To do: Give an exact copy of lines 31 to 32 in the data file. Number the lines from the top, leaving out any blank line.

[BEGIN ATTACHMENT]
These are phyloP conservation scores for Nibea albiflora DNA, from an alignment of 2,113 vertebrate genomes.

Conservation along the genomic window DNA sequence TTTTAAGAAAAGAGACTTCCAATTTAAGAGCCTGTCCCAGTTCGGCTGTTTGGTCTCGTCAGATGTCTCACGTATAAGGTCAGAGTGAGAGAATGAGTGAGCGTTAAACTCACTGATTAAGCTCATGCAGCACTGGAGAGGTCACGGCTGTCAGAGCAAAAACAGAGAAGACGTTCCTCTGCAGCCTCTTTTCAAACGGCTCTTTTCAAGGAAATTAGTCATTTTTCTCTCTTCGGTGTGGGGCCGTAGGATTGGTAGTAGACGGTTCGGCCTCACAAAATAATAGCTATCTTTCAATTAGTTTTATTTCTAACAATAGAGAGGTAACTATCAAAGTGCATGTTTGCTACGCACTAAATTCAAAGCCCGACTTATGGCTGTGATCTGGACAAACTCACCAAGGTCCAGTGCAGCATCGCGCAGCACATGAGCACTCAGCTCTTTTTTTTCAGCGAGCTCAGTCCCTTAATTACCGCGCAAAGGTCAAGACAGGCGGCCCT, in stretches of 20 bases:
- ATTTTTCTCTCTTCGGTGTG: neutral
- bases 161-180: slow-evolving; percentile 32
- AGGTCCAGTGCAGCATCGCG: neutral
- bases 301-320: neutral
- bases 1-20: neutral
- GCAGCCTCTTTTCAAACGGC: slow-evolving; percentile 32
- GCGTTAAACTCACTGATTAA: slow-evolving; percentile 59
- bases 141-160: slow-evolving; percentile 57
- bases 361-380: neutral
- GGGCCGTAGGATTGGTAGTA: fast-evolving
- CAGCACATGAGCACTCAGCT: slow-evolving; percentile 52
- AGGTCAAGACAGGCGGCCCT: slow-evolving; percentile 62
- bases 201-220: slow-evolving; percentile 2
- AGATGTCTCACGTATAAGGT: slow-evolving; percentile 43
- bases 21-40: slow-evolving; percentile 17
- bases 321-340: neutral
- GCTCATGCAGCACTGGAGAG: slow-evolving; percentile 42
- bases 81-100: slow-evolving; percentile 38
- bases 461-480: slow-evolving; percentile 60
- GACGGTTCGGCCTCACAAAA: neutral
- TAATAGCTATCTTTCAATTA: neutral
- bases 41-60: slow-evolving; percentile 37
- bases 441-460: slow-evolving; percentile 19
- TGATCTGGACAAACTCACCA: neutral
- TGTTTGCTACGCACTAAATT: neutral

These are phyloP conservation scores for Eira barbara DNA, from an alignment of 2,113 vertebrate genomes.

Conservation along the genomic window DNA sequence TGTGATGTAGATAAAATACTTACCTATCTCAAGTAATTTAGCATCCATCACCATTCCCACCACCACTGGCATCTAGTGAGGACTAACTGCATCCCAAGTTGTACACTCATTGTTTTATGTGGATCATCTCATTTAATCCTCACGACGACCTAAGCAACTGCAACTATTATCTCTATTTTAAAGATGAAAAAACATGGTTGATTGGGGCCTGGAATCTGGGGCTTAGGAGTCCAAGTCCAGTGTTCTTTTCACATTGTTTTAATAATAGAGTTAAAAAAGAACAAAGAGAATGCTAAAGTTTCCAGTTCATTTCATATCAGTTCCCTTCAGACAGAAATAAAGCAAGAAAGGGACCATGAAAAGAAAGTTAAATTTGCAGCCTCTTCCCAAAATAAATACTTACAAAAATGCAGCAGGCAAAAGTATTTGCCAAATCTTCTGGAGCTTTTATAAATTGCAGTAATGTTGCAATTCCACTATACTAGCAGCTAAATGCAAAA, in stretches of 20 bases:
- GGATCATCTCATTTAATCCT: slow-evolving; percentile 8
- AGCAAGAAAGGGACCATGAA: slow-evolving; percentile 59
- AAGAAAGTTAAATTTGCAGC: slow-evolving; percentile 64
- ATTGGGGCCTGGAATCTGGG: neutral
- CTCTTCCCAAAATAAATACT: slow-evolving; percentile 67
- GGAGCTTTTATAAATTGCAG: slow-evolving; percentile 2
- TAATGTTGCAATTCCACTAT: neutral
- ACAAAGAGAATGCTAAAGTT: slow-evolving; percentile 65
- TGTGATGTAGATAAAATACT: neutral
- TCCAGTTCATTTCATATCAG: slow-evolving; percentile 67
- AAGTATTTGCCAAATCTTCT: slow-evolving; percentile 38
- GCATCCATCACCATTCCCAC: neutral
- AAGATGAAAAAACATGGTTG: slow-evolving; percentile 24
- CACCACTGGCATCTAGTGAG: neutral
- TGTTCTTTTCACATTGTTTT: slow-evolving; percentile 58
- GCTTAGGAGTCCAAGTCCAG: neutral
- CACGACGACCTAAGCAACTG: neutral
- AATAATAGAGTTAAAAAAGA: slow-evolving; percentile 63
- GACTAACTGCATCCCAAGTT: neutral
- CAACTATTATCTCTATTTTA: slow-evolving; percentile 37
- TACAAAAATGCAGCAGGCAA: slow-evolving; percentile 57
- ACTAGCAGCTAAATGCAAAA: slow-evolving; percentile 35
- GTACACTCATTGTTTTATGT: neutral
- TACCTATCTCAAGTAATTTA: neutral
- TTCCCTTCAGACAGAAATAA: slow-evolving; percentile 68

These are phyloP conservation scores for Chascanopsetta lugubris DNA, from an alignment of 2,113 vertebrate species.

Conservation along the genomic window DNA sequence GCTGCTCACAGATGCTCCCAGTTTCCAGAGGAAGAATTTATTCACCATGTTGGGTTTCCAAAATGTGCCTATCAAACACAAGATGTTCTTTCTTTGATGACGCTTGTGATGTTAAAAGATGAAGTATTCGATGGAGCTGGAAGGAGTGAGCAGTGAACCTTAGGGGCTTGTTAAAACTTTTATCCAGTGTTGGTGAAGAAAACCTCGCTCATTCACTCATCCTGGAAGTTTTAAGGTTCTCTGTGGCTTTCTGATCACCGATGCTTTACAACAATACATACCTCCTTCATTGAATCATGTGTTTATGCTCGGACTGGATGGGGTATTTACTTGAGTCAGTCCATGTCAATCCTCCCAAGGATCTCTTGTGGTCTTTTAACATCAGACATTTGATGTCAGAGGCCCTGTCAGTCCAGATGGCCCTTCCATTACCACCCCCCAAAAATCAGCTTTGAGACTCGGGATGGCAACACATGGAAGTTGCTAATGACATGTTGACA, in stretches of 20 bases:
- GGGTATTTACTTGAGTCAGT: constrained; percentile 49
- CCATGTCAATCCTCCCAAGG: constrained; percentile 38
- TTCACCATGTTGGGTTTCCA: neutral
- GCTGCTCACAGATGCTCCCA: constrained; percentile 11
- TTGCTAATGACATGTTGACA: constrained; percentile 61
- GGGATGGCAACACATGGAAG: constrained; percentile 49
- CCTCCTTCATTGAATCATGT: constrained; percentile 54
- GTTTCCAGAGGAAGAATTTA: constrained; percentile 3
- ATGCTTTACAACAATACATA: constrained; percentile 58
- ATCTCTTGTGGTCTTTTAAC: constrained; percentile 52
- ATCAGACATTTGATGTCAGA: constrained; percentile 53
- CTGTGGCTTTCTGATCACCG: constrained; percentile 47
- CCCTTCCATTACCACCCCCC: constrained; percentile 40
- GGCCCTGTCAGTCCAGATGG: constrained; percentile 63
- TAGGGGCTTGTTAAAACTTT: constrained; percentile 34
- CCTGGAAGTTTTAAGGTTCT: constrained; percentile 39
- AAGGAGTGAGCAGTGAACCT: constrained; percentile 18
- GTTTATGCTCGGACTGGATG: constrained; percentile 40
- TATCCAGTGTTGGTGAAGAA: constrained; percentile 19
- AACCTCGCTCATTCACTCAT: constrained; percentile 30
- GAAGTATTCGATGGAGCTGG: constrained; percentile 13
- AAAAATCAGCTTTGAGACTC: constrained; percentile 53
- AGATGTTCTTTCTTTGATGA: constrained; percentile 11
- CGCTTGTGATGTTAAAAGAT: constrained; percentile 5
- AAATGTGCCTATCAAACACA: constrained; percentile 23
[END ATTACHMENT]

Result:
- AGCAAGAAAGGGACCATGAA: slow-evolving; percentile 59
- AAGAAAGTTAAATTTGCAGC: slow-evolving; percentile 64